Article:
November 15, 2016
Scientists from the National Institutes of Health have identified an antibody from an HIV-infected person that potently neutralized 98 percent of HIV isolates tested, including 16 of 20 strains resistant to other antibodies ...

Scientists boost potential of passive immunization against HIV

August 13, 2014
Scientists are pursuing injections or intravenous infusions of broadly neutralizing HIV antibodies (bNAbs) as a strategy for preventing HIV infection. This technique, called passive immunization, has been shown to protect ...

Recommended for you

HIV exports viral protein in cellular packages

February 15, 2018
HIV may be able to affect cells it can't directly infect by packaging a key protein within the host's cellular mail and sending it out into the body, according to a new study out of a University of North Carolina Lineberger ...

Can gene therapy be harnessed to fight the AIDS virus?

February 13, 2018
For more than a decade, the strongest AIDS drugs could not fully control Matt Chappell's HIV infection. Now his body controls it by itself, and researchers are trying to perfect the gene editing that made this possible.

Big data methods applied to the fitness landscape of the HIV envelope protein

February 7, 2018
Despite significant advances in medicine, there is still no effective vaccine for the human immunodeficiency virus (HIV), although recent hope has emerged through the discovery of antibodies capable of neutralizing diverse ...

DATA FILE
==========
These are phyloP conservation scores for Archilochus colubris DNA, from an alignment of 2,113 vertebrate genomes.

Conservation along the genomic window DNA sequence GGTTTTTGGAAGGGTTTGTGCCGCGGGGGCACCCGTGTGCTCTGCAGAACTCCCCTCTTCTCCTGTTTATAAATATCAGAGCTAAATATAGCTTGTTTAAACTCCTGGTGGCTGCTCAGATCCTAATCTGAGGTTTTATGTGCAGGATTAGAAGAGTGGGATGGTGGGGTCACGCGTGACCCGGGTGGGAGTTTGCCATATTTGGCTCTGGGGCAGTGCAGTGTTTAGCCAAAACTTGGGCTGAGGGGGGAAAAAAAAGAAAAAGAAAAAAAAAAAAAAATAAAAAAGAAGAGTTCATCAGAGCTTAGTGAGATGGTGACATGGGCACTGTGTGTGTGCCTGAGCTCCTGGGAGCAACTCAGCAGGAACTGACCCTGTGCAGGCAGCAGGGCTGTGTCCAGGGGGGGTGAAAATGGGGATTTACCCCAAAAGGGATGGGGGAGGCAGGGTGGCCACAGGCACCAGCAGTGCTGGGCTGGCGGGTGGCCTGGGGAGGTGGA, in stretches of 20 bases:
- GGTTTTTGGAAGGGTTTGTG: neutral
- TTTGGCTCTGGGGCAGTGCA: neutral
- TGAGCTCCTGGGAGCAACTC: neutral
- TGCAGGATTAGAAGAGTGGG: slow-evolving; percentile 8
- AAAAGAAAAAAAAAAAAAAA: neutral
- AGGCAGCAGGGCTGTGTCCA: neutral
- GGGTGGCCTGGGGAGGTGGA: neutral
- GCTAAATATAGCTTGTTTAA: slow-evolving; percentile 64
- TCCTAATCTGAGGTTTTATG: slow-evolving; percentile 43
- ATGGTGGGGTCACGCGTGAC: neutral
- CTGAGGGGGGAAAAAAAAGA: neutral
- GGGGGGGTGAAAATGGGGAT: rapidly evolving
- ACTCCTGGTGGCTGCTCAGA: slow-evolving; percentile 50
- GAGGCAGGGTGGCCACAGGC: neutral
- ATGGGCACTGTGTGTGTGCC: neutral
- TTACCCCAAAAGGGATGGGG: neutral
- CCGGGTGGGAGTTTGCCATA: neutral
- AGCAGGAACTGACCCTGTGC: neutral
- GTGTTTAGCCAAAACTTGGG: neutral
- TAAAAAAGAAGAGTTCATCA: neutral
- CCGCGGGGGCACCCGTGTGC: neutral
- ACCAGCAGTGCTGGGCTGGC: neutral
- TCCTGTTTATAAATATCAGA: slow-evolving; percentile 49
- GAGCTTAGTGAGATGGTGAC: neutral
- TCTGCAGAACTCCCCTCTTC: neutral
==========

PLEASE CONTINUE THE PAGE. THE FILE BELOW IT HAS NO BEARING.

Scientists report big improvements in HIV vaccine production

February 5, 2018
Research on HIV over the past decade has led to many promising ideas for vaccines to prevent infection by the AIDS virus, but very few candidate vaccines have been tested in clinical trials. One reason for this is the technical ...

Microbiome research refines HIV risk for women

January 25, 2018
Drawing from data collected for years by AIDS researchers in six African nations, scientists have pinpointed seven bacterial species whose presence in high concentrations may significantly increase the risk of HIV infection ...

Researchers find latent HIV reservoirs inherently resistant to elimination by CD8+ T-cells

January 22, 2018
The latest "kick-and-kill" research to eliminate the HIV virus uncovered a potential obstacle in finding a cure. A recent study by researchers at the George Washington University (GW) found that latent HIV reservoirs show ...

0 comments

Please sign in to add a comment. Registration is free, and takes less than a minute. Read more

Click here to reset your password.
Sign in to get notified via email when new comments are made.